Dennis W. Ross, MD, PhD
JAMA. 1987;258(16):2283-2285. doi:10.1001/jama.1987.03400160137042.
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Currently, two important developments challenge the physician's skills, but in opposite ways: recombinant DNA technology and acquired immunodeficiency syndrome (AIDS). The former is similar to previous waves of scientific discovery within this century. Acquired immunodeficiency syndrome, on the other hand, is something few contemporary scientists have experienced—an infectious epidemic.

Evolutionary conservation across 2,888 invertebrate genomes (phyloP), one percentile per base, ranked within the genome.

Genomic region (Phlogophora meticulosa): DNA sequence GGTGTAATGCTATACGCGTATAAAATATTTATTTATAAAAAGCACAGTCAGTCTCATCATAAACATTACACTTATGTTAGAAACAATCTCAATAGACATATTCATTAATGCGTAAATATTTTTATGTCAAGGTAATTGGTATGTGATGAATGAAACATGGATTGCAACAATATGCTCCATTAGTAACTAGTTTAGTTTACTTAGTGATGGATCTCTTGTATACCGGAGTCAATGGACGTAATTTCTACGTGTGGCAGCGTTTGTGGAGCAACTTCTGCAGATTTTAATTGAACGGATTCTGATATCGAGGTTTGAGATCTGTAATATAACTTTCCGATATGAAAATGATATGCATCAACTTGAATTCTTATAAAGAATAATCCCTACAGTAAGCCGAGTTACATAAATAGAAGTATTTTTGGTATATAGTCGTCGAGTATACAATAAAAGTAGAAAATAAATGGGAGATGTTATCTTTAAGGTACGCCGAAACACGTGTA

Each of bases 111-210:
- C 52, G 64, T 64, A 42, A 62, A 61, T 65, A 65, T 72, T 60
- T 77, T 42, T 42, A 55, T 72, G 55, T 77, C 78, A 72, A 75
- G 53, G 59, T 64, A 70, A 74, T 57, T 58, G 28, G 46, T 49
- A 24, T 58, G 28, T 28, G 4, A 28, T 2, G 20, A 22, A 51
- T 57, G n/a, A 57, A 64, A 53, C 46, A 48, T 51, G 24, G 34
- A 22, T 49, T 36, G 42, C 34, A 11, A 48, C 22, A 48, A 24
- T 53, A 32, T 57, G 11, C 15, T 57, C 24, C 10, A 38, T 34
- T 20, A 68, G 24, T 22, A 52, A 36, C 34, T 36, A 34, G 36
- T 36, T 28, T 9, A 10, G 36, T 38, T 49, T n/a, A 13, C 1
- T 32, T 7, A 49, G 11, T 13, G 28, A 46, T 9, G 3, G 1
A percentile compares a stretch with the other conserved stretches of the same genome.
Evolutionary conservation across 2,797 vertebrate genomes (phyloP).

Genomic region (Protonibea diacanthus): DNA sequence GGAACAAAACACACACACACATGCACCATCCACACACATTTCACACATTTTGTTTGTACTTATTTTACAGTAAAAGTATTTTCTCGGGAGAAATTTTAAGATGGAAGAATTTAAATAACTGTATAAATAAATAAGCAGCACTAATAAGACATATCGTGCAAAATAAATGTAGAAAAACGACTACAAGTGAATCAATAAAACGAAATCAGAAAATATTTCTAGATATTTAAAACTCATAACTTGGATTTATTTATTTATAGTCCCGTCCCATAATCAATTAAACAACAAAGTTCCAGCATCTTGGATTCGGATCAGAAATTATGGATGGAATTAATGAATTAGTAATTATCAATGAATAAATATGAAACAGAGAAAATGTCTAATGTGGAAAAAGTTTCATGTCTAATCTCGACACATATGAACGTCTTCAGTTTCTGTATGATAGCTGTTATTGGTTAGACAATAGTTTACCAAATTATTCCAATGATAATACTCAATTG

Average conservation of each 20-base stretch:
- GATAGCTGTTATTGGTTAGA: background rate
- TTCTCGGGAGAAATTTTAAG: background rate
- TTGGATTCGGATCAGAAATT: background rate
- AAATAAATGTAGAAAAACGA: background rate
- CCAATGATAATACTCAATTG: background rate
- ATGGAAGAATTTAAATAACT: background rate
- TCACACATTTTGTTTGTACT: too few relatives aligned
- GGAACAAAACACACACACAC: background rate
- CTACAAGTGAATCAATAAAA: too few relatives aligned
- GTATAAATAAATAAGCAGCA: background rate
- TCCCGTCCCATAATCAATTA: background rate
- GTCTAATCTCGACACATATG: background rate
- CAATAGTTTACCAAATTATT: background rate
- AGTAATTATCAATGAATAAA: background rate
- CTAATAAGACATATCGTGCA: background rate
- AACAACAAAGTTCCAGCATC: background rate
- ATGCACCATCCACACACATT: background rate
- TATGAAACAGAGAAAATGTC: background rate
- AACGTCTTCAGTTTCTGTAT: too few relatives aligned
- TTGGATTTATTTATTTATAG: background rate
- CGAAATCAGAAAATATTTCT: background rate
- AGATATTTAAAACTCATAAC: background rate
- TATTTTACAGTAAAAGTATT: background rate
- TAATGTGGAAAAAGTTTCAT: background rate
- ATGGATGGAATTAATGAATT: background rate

Recombinant DNA technology is medicine's current scientific revolution. It will change medicine to the same magnitude that semiconductors are changing electronics. When looking through a microscope at a cell, physicians must now imagine the DNA wound like a thread on tens of thousands of bobbins. These bobbins are clustered like seeds in a large pod constituting the chromosome. How does the thread break on chromosome 9 and then cross over to a precise site on chromosome 22 so that the abelson oncogene is inserted into the bcr region to create the specific DNA lesion of chronic myelogenous leukemia?1 Does the


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